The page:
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Introduction & Examples: Binary Logic - Logical Reasoning (LR) and Data Interpretation (DI) - CAT

The logical Reasoning section in the Common Admission Test (CAT) carries a couple of questions on binary logic. The application of this logic is more in finding out the truthfulness of the statements made.
Each question contains two logic streams that have to be matched, in order to get the correct answer.

What is Binary Logic?

The Binary logic derives its name from the Boolean logic which is the synonym to two-value logic system. In fact, it is the sub area of algebra called Boolean algebra in which the values of the variables are the truth values - true and false.  

Introduction & Examples: Binary Logic | Logical Reasoning (LR) and Data Interpretation (DI) - CAT

  • Binary logic consists of a set of rules based on operations of mathematical binary operations of NOT, AND, and OR. 
  • There are only two logical propositions either True or False. Based on the given instructions the possibilities should be made for the given problem.  
  • Notations vary greatly, so it is important to remain consistent in how one writes out binary logic.

Concepts Required to Solve Binary Logic Problems

In these types of problems: we have people who either speak a true statement or a false statement. Hence these people are divided into three categories:

1. TruthTeller: This person will always speak the truth. All the statements made by this person are true. 2. Liar: This person will always tell a lie. All statements made by this person are false.

3. Alternators: This person always alternates between the truth and the lie.

  • If first statement of this person is true, then second will be false, third will be true and so on. 
  • Similarly, if first statement made by this person is false, then second will be true, third will be false and so on.
  • There is no particular number of true statements or false statements made by this person but order is always TRUE-FALSE-TRUE- or FALSE-TRUE-FALSE.

Binary logic questions are all about making some assumptions. These assumptions may give rise to some contradictions which are the indicators that our assumptions are wrong. If for any assumption we do not get even a single contradiction, then that is the solution for the given  problem.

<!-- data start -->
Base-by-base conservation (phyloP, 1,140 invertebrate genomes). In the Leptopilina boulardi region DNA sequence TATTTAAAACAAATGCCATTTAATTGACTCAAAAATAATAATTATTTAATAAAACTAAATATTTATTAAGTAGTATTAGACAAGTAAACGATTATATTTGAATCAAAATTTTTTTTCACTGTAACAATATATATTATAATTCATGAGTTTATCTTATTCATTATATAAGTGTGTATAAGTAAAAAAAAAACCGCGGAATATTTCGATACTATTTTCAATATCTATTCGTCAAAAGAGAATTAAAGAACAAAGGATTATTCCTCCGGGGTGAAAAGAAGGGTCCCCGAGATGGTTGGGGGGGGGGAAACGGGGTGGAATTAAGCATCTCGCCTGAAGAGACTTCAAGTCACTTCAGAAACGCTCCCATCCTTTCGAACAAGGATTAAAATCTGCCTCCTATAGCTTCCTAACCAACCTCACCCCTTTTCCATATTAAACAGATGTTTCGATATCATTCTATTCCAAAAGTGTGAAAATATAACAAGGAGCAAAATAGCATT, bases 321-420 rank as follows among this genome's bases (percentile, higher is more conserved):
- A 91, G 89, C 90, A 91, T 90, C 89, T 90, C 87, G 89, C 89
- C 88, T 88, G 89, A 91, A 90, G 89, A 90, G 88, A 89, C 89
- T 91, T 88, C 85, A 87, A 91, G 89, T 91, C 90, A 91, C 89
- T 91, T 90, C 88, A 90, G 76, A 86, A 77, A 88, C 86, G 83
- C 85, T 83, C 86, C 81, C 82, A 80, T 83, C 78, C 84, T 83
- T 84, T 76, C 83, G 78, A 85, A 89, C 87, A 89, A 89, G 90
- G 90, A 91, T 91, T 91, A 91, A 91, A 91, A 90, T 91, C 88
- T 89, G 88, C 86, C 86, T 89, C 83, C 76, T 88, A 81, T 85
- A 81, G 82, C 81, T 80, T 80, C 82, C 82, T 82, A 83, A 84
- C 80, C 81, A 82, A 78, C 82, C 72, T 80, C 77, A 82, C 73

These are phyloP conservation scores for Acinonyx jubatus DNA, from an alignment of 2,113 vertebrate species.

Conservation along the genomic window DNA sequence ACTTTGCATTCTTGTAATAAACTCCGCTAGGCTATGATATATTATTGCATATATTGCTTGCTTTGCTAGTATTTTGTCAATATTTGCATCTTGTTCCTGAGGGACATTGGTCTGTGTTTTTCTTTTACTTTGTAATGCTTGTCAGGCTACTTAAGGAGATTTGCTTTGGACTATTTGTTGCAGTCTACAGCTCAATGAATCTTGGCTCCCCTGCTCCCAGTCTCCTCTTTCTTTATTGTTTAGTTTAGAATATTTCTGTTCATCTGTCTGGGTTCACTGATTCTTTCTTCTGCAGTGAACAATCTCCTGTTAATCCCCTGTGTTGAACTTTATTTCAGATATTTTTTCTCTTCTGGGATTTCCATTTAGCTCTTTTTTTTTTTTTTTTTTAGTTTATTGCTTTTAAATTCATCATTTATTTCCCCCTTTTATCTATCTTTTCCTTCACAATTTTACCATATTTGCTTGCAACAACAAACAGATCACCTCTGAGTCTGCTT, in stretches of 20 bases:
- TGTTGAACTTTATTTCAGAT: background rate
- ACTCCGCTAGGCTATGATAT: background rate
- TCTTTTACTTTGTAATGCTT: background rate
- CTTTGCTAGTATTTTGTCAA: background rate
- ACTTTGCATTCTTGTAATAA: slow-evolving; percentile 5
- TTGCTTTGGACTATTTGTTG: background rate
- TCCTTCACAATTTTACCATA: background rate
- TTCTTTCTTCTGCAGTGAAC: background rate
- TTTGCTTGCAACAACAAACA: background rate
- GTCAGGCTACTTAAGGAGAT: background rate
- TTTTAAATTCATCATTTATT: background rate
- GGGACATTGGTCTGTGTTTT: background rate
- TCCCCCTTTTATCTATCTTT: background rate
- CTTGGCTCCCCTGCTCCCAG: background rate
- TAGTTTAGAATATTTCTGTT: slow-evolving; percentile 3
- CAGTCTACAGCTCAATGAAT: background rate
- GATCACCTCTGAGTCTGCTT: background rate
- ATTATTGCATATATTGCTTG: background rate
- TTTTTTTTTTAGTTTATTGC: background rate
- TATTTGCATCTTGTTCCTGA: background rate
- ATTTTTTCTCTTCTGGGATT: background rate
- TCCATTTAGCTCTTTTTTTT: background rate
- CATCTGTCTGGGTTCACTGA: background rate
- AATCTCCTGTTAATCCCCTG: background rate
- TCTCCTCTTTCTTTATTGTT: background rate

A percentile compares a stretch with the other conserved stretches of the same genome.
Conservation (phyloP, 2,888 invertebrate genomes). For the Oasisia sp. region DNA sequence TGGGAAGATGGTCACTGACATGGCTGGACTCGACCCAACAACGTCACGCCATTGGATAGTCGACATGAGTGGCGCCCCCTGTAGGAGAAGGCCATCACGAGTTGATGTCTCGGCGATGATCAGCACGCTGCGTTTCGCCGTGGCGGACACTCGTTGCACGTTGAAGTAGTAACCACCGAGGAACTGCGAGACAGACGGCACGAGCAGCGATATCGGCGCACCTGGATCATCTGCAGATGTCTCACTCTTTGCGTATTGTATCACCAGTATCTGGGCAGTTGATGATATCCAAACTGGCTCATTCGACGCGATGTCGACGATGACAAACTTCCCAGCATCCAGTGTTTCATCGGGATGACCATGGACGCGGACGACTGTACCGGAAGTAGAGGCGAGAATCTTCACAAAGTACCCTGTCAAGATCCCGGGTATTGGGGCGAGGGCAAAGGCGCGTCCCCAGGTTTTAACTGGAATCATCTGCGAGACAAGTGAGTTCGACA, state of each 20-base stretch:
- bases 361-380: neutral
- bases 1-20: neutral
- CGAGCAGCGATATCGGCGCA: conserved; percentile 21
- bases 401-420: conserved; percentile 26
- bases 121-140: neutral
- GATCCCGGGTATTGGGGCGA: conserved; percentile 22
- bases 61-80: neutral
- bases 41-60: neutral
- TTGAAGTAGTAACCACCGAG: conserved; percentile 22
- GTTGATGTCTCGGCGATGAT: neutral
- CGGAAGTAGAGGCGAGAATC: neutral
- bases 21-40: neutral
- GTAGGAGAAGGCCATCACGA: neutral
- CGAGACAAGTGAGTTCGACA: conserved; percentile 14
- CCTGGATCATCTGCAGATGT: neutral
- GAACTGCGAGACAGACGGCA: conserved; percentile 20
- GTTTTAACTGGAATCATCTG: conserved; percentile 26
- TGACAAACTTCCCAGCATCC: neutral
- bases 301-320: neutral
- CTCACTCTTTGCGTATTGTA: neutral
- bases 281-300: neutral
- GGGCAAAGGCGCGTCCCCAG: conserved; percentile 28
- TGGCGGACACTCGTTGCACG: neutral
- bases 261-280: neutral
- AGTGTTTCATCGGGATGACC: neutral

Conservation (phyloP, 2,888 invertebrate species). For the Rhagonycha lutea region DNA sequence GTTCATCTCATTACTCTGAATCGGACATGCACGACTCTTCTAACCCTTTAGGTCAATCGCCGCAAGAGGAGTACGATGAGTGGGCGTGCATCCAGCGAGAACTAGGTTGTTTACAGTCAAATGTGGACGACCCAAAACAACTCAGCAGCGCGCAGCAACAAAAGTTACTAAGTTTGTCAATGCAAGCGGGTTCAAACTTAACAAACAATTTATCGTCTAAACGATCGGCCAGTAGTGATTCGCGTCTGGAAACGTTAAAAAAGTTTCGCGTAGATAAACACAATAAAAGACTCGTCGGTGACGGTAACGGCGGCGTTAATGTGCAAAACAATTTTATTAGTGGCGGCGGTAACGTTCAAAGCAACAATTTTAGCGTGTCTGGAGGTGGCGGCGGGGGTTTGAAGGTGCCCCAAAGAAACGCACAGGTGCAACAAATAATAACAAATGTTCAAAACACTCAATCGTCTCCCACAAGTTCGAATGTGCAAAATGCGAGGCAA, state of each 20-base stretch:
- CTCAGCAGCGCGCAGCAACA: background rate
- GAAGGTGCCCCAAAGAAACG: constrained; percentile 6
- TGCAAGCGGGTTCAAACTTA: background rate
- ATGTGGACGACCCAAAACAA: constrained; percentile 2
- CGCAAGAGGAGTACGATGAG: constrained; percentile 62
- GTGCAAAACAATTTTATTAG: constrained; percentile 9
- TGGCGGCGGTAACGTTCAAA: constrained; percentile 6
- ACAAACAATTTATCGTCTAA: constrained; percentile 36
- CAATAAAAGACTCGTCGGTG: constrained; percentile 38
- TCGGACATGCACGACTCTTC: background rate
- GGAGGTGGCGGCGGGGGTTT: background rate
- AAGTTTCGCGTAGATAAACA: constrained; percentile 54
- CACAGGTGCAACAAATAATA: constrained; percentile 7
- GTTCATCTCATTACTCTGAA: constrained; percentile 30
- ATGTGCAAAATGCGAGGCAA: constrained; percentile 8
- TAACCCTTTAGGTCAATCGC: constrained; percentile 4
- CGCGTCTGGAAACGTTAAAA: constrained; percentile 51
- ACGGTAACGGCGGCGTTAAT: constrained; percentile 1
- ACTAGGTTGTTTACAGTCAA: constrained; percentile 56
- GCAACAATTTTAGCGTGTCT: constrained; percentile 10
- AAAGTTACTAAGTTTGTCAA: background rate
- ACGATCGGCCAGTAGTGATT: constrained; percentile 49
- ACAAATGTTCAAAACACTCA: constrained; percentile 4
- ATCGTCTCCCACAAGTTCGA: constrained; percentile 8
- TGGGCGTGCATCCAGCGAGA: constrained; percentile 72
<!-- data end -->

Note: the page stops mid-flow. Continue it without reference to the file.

Binary Logic Question Types

Type 1

Three persons speak two statements each - one of which is true, the other is false.
The two logic streams to be considered are:

  1. The statement logic of the contents is stated within.
  2. The ingredients i.e. the fact- one is true other will be naturally false or vice versa.

Type 2

Two types of persons are found in this type of question.

  1. Those who always speak the truth.
  2. Those who always tell a lie.

If a person always speaks the truth, then whatever statement he says must be true. However, a clash might be there if it can be seen that the statement is obviously false.

Question for Introduction & Examples: Binary Logic
Try yourself:Read the following paragraph and answer the question that follow.
There are two types of inhabitants in Tatabalery- A type & B type. The A type of inhabitants always speak the truth and the B Type of inhabitants always lie.

Q: Booker says," At least one person among Shane and I always lie." What types are Booker and Shane respectively?

View Solution

Step Wise Solved Examples

Example 1: Three boys- Aman, Bagheer, and Chiru replied to the question, “Who among you is a Doctor” in the following manner:
We know exactly one of these boys is a Doctor, one is a Painter and one is an Athlete.
Further, one always speaks the truth, one always lies, and one alternates between the truth and the lie.
Introduction & Examples: Binary Logic | Logical Reasoning (LR) and Data Interpretation (DI) - CAT

Steps to Solve Binary Logic

With the help of some statements made by these people, we might be able to identify them without any assumption. Here is a list of 4 statements that one must always look out for to make the task easier. If any one of these is made by any person, then we can categorize them as explained below.
1. I am a liar

  • Consider if a truth-teller says, “I am a liar”, which is a lie as a truth-teller can only say, “I am a truth-teller”. Hence, we can conclude that the person who said “I am a liar” is not the truth-teller.
  • Similarly, if a liar says that he/she is a liar then that statement will be true but the liar will always speak the lie. None of the statements made by him/her can be true. We can conclude this statement cannot be made by a liar.
  • The only category of person who can speak this statement can be the alternator. He can alternate between the truth and the lie. Since he/she is not a liar but he/she can still make a false statement, alternator is the only category of people who can make the statement, “I am a liar”. The statement in itself will be a lie. 
  • This gives us another hint that the statement proceeding and the statement preceding this statement will always be true.

2. I am not a truth-teller

  • Similar to the explanation above, a truth-teller can never make this statement because if he/she makes this statement then it will be a lie which contradicts the fact that a truth-teller always speaks the truth.